The payment innovations that will rebuild the QSR industry

By David Payet

It is no exaggeration to say that the years 2020 and 2021 were a bad time for the quick service restaurant (QSR) industry.\

Social distancing, contact tracing, complete closures and the sudden need to shift all or most sales and payments online all had an impact on the industry. ‘Eat Out to Help Out’ went some way to getting people back into QSRs and other food-service venues, but it couldn’t be sustained over the long term.

The number of Britons who said that they were likely to purchase from a restaurant or pub chain in the next 30 days fell 30 percentage points, down from 50 to 20, despite how easy it is to order online.

The industry has adapted quickly, doing everything it can to avoid closures. All aspects of the ordering, payment and collection process are now contactless, digital systems like click and collect have been brought to the fore and companies are increasing investment in innovative technologies like facial recognition and tabletop ordering. The QSR sector is weathering the pandemic better than other sections of the food service industry – it was already at the forefront of digitalisation through the
widespread adoption of click and collect – but there was no way to make up for the loss in eat-in sales.

Unsurprisingly, McDonalds is the best performer in the field, despite a 30% worldwide drop in income and a 68% drop in net profit in the second quarter of 2020. Those are still extremely worrying numbers, especially for a company doing well when compared to eat-in restaurants, which typically lost twice as much. The company was investing heavily in digital engagement before the pandemic, embracing Uber Eats and Doordash to the point that as early as 2019 one tenth of its orders were for
Uber Eats delivery.

Accelerating the pace of digital change
By one estimate, the QSR industry has adopted more digital technology in the past year than what they would be expected to in the next five to ten years. Almost every QSR outlet in the country will have some sort of digital technology, from the extensive ordering kiosks and bespoke apps in large franchises to Just Eat and Deliveroo ordering in smaller restaurants.

This dependency on third party delivery apps for taking orders, processing payments and arranging delivery could be potentially harmful in the long run. Obviously, although it is better than not being able to take orders at all, it cuts into profits at a time when restaurants are already strapped for cash. It also means that restaurants can’t take payments directly – everything has to be processed by an intermediary, which could cause issues and add an extra layer of complexity to a company’s payment infrastructure.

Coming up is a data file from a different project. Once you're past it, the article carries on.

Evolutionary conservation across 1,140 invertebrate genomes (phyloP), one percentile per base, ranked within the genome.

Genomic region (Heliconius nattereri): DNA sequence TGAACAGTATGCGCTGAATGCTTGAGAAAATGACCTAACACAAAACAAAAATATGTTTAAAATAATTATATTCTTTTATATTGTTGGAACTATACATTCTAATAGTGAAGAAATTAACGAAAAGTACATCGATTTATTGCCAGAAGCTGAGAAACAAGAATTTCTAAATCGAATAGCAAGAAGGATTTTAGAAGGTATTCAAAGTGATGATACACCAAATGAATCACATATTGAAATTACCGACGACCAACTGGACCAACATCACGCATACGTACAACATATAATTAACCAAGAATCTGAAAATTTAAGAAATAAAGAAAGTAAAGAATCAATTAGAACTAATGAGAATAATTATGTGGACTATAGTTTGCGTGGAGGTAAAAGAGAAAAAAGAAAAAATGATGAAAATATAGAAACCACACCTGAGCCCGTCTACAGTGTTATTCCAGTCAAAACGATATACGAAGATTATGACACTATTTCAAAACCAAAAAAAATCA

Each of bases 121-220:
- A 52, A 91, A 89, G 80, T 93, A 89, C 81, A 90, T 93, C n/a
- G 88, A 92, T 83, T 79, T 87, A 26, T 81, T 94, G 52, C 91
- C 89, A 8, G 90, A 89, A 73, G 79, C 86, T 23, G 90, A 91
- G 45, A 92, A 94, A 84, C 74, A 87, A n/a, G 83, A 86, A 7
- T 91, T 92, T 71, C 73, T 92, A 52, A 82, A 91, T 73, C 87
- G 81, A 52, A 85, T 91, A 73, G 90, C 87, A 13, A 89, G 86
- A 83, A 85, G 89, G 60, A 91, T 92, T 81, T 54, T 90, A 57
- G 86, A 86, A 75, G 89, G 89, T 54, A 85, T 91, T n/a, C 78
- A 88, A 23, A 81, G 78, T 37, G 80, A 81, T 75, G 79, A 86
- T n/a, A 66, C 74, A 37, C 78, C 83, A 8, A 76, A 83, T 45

This complexity, and the overall challenge of digital transformation, means that some brands may struggle to integrate all aspects of their business with new digital systems. There are still gaps in contactless wallet acceptance, for example, and difficulties in integrating loyalty programs. Starbucks, for example, has a digital version of its loyalty card, but does not allow customers who order on Uber Eats or Just Eat to collect rewards, and they are one of the world’s largest QSR brands. In short,
having customers use a variety of apps to access one restaurant breaks up the customer experience, when modern technology should allow for a fully cohesive journey whether a customer is in a restaurant or ordering online.

Although the industry has come a long way in a very short amount of time, there is still room for improvements that will benefit both QSR companies and customers, particularly as lockdowns end and restaurants can return to normal.

New payment systems for a post-pandemic industry
When restaurants are allowed to re-open to full capacity they will not be returning to their pre-pandemic business as usual, but a new normal characterised by an embrace of what worked during the lockdown and what customers liked about face-to-face interaction. Since so much has been done in so little time there is no reason to stop innovating.

New integrations and experiences are possible using the technology that expands upon the digital capabilities QSR companies are already using, for example, payments with Apple Pay and Google Pay enabling 1-click mobile loyalty subscription. This bypasses the need for plastic cards or for merchants to have individual apps by deploying the loyalty card directly to a customer’s digital wallet.

Scan and pay is another technology that looks interesting in a QSR context since it reduces the friction of payments while also adding extra features. Developed originally for the retail industry, this payment experience finds a natural fit in a socially distanced world. In self-service restaurants, like Pret-A-Manger, it could allow customers to bypass the checkout and payment process entirely by scanning the QR code to log in to the store itself, then scanning the barcode of each item before paying, with no interaction needed with staff, freeing them up for more valuable activities. This could even allow ‘fast food’ restaurants and coffee houses to bring restaurant-style eat-in experiences to customers: they can scan their table, make an order through an app and their food will arrive as soon as it’s done.

But these features alone won’t be truly effective without an integrated, omnichannel solution that connects the dots between a customer’s online and in-store ordering. It will allow for a far richer customer experience leveraging tokenised payments and key features like reward cards to customer accounts seamlessly and across all platforms. This is as vital for huge international franchisee chains as it is for smaller regional restaurants, and it creates a solid foundation on which to build the next
innovations that will make consumers’ lives easier.

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